A CITY councillor has launched a pilot scheme which would introduce to Cork the concept of the friendship bench.
The idea of friendship benches is, in essence, that of a safe space where anyone can sit and discuss difficult issues such as unhappiness, depression, or suicidal thoughts with a trusted friend.
The concept comes from Zimbabwe, a country where one in four people suffers with some form of mental illness, but where there are only 15 psychiatrists and 16 psychologists serving a population of 14 million.
With so few treatment options for Zimbabwean people struggling with their mental health, psychiatrist Dr Dixon Chibanga turned to the grandmothers. Dr Chibanga began training grandmothers as lay therapists in psychosocial counselling, teaching them to use established methods of talk therapy.
Zimbabwe now has more than 100 friendship benches, in the capital Harare, and in the neighbouring city of Chitungwiza and in Gweru, and the grandmothers, taking turns to listen on the bench, have grown into a small army of more than 300 pastoral volunteers in the fight against kufungisisa.
Now, Councillor Mick Nugent is bringing the concept of the friendship bench to Cork. The North-West ward Sinn Féin councillor, who is a long-time member of Shine A Light Suicide and Mental Health Awareness, told The Echo he believes friendship benches are something from which the city will benefit.
“Through funding that is available through the local area committee, this will be a pilot scheme for friendship benches, initially with one bench in Gerry O’Sullivan Park, near the Shine A Light tree of hope, and one in the Fair Field, and hopefully they will be spread across the city,” Mr Nugent said.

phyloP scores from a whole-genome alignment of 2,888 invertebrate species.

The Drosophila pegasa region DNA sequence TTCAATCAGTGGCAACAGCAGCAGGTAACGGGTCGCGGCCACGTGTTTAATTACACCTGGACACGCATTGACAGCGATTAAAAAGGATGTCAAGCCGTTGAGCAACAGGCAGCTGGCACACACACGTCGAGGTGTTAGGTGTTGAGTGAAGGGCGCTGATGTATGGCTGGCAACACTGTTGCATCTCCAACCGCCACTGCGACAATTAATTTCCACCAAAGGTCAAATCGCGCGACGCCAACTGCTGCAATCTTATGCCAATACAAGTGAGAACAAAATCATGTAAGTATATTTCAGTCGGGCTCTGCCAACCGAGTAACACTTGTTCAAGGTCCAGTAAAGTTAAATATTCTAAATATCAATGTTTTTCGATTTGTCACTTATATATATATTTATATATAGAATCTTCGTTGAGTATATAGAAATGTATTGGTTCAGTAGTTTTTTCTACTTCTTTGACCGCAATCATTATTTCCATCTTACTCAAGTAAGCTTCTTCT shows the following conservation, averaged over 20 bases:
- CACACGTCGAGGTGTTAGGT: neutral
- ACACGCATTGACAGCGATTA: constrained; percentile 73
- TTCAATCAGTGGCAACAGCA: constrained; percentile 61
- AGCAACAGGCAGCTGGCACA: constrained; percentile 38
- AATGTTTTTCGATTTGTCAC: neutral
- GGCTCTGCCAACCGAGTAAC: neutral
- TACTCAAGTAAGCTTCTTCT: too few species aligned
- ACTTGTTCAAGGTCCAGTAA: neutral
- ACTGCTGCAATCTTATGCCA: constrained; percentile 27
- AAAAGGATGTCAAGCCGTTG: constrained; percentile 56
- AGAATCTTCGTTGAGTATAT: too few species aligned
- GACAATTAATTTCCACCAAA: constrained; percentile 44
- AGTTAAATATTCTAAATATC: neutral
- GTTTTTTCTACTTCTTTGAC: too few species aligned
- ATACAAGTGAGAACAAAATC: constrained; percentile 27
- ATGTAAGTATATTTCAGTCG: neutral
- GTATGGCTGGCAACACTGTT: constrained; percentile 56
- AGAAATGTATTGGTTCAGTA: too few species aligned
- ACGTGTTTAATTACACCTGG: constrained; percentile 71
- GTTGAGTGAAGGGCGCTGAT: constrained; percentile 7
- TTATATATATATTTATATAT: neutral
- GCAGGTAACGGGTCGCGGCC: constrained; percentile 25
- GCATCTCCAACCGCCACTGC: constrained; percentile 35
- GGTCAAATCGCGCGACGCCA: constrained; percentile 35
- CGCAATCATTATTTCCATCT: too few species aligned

“The idea would be that you would have a bench, in the purple colour of Shine A Light, just somewhere for people to sit and have a chat with a friend, or possibly even a stranger, someone that might like to talk to somebody to break a bit of loneliness or share the burden of the day.
“The benches will have phone numbers on them for the Samaritans and Pieta House and the HSE’s text service as well,” Mr Nugent said.
If you are affected by any issue in this article, please contact Pieta House on 1800-247247 or text HELP to 51444; or Samaritans can be contacted 24/7 on freephone 116 123 and email at firstname.lastname@example.org. Visit the HSE’s www.yourmentalhealth.ie or call 1800-111888.